open access

Vol 87, No 3 (2019)
ORIGINAL PAPERS
Published online: 2019-06-28
Submitted: 2018-12-29
Accepted: 2019-04-24
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Predictors of airway hyperreactivity in house dust mite allergic patients

Agnieszka Pampuch, Robert Milewski, Agata Rogowska, Krzysztof Kowal
DOI: 10.5603/ARM.2019.0025
·
Pubmed: 31282556
·
Adv Respir Med 2019;87(3):152-158.

open access

Vol 87, No 3 (2019)
ORIGINAL PAPERS
Published online: 2019-06-28
Submitted: 2018-12-29
Accepted: 2019-04-24

Abstract

Introduction: Airway hyperresponsiveness (AHR) is a cardinal feature of asthma. Asthma is a heterogenous disorder which consists of different phenotypes and endotypes. Mechanisms leading to AHR may differ in different asthma subtypes. Allergy to perennial allergens, including house dust mites (HDM) is a major risk factor for asthma development. The aim of this study was to determine predictors of AHR in a well-characterized population of HDM-allergic patients.
Material and methods: In a retrospective analysis 843 patients with HDM-allergic rhinitis with/without asthma were evaluated. The following parameters were included in the analysis: serum concentration of total (t)- and Dermatophagoides pteronyssinus (Dp)-specific IgE, fractional exhaled nitric oxide concentration (FeNO), lung function tests, bronchial challenge with histamine, age sex, and body mass index (BMI). Linear regression analysis was used to determine predictors of AHR.
Results: In a simple linear regression analysis baseline lung function results expressed as either forced expiratory volume in 1 s (FEV1) or maximal expiratory flow at 50% of the forced vital capacity (MEF50), FeNO, tIgE, DpIgE, age and BMI affected AHR. A multiple regression analysis demonstrated that in the whole group of HDM-allergic patients the most important, independent predictors of AHR were MEF50, FeNO and DpIgE.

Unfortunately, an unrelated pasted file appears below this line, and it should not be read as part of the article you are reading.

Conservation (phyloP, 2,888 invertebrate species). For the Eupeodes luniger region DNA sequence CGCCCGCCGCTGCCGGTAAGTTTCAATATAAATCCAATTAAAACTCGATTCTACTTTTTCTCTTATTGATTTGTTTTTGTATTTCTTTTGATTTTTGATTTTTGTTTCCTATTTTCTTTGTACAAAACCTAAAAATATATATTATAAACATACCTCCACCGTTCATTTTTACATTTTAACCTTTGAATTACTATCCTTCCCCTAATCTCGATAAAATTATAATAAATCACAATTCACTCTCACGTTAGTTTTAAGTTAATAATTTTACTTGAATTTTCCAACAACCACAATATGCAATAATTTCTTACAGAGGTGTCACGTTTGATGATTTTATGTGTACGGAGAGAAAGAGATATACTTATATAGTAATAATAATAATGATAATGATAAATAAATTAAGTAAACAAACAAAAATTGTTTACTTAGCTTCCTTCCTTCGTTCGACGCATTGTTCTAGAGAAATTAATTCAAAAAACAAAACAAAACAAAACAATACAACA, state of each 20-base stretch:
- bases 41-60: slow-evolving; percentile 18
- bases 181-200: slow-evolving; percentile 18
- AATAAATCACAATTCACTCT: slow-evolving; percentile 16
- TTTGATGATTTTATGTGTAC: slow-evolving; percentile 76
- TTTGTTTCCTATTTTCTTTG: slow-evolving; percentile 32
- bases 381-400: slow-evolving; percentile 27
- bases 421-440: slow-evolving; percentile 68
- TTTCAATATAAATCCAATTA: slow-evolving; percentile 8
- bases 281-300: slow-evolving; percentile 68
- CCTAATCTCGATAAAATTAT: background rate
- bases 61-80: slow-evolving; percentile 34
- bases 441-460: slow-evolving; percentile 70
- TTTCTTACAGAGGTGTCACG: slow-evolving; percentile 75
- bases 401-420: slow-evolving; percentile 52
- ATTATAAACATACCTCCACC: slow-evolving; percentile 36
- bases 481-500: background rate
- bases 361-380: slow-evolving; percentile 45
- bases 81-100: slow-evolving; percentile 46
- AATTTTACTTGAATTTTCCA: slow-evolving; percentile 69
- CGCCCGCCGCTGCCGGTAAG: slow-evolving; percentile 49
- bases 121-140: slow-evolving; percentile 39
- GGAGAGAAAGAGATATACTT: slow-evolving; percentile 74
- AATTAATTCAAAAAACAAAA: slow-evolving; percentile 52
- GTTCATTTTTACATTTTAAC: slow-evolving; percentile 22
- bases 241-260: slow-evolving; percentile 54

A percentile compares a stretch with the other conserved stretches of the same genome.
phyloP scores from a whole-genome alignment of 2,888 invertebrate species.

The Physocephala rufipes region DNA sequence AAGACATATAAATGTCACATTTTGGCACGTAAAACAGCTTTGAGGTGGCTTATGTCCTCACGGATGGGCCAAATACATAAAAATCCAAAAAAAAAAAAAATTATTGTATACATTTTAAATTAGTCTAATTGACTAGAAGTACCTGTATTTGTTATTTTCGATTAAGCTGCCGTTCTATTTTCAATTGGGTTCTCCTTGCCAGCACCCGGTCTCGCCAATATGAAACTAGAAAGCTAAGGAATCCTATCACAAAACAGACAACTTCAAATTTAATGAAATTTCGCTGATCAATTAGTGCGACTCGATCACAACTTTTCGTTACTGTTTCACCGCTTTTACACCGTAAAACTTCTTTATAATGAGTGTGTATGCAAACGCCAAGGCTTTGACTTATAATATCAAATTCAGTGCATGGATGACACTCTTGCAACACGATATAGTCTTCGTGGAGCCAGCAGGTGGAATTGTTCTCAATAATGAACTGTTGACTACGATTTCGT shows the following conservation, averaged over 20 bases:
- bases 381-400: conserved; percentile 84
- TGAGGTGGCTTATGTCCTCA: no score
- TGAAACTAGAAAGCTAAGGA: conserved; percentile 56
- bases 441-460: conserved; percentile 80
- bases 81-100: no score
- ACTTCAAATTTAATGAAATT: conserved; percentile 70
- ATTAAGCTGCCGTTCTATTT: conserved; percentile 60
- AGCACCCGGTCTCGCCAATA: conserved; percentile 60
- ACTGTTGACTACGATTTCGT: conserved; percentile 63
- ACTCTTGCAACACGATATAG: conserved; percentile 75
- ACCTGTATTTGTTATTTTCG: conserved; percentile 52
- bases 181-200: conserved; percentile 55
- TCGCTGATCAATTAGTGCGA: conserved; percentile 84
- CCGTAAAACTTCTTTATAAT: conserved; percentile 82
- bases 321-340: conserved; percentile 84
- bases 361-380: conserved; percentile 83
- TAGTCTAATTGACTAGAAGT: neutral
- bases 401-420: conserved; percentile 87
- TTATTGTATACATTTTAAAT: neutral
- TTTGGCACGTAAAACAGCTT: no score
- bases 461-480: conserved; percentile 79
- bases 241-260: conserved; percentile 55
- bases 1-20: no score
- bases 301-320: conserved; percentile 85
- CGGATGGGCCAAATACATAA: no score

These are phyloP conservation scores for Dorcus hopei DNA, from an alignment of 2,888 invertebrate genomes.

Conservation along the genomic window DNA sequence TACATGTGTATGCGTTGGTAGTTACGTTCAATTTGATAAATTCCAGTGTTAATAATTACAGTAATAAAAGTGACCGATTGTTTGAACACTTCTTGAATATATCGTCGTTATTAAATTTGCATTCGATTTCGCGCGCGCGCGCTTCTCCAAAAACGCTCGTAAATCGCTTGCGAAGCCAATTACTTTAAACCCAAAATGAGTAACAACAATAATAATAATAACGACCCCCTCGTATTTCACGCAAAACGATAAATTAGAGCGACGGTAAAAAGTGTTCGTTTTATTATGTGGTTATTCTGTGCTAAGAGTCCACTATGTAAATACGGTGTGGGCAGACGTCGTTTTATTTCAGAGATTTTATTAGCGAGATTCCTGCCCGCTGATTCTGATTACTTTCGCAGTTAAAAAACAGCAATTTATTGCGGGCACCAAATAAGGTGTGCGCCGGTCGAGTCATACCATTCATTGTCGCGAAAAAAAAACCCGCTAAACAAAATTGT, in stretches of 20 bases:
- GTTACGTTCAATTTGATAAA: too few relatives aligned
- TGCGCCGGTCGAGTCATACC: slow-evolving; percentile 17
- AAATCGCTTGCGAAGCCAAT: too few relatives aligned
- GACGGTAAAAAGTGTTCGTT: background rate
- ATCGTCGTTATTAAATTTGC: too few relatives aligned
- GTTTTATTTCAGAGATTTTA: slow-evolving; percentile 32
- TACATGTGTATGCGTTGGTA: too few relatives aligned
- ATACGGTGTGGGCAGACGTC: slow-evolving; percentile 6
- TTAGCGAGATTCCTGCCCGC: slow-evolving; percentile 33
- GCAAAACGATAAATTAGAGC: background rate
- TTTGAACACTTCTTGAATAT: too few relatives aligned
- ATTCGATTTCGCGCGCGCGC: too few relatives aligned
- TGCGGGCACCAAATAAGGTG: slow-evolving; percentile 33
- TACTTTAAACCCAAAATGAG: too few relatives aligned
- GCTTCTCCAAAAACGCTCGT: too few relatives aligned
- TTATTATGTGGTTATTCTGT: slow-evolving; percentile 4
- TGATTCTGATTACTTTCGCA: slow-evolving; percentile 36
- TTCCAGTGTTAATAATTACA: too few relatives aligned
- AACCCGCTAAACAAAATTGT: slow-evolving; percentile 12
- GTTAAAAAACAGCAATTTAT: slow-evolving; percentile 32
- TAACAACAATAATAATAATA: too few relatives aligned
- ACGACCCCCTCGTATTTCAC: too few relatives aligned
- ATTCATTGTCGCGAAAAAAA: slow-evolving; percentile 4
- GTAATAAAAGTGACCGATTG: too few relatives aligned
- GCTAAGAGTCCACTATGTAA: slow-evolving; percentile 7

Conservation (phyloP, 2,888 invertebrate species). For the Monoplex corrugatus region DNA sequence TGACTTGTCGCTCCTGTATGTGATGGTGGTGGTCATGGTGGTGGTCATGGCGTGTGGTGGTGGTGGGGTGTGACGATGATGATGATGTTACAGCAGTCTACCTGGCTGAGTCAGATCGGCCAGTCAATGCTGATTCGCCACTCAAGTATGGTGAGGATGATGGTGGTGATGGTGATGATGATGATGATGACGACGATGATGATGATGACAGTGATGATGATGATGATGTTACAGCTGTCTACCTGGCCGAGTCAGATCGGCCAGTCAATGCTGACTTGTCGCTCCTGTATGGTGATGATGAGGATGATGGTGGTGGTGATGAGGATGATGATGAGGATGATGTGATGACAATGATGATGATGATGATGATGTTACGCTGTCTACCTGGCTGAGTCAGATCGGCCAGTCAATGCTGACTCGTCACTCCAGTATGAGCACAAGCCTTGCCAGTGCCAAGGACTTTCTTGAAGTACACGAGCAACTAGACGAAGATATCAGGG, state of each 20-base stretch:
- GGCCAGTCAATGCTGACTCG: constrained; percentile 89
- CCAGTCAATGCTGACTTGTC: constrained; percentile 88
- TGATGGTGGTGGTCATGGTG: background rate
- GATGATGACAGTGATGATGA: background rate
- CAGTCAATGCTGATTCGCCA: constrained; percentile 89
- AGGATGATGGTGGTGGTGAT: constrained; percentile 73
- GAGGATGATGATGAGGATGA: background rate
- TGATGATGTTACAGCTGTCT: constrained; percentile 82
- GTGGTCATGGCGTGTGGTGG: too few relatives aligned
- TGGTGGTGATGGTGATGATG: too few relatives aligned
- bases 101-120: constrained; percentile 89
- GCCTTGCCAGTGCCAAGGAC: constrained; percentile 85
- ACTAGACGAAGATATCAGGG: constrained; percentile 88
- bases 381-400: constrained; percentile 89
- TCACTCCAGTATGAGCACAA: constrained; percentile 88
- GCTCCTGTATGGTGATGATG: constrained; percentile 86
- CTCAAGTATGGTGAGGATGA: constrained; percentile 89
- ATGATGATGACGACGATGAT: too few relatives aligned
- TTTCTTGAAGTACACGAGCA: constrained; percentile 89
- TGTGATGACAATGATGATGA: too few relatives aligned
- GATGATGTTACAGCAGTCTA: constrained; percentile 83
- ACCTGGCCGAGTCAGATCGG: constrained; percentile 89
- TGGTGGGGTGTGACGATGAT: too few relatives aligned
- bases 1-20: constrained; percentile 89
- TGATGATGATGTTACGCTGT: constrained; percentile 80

Conclusion: Even in a well-characterized asthma phenotype several processes participate in development of AHR. Major, independent predictors of AHR: lung function parameters, FeNO and DpIgE indicate possible targets for therapeutic intervention in a population of HDM-allergic patients.

Abstract

Introduction: Airway hyperresponsiveness (AHR) is a cardinal feature of asthma. Asthma is a heterogenous disorder which consists of different phenotypes and endotypes. Mechanisms leading to AHR may differ in different asthma subtypes. Allergy to perennial allergens, including house dust mites (HDM) is a major risk factor for asthma development. The aim of this study was to determine predictors of AHR in a well-characterized population of HDM-allergic patients.
Material and methods: In a retrospective analysis 843 patients with HDM-allergic rhinitis with/without asthma were evaluated. The following parameters were included in the analysis: serum concentration of total (t)- and Dermatophagoides pteronyssinus (Dp)-specific IgE, fractional exhaled nitric oxide concentration (FeNO), lung function tests, bronchial challenge with histamine, age sex, and body mass index (BMI). Linear regression analysis was used to determine predictors of AHR.
Results: In a simple linear regression analysis baseline lung function results expressed as either forced expiratory volume in 1 s (FEV1) or maximal expiratory flow at 50% of the forced vital capacity (MEF50), FeNO, tIgE, DpIgE, age and BMI affected AHR. A multiple regression analysis demonstrated that in the whole group of HDM-allergic patients the most important, independent predictors of AHR were MEF50, FeNO and DpIgE.
Conclusion: Even in a well-characterized asthma phenotype several processes participate in development of AHR. Major, independent predictors of AHR: lung function parameters, FeNO and DpIgE indicate possible targets for therapeutic intervention in a population of HDM-allergic patients.

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Keywords

airway hyperresponsiveness; asthma; house dust mite; nitric oxide; IgE

About this article
Title

Predictors of airway hyperreactivity in house dust mite allergic patients

Journal

Advances in Respiratory Medicine

Issue

Vol 87, No 3 (2019)

Pages

152-158

Published online

2019-06-28

DOI

10.5603/ARM.2019.0025

Pubmed

31282556

Bibliographic record

Adv Respir Med 2019;87(3):152-158.

Keywords

airway hyperresponsiveness
asthma
house dust mite
nitric oxide
IgE

Authors

Agnieszka Pampuch
Robert Milewski
Agata Rogowska
Krzysztof Kowal

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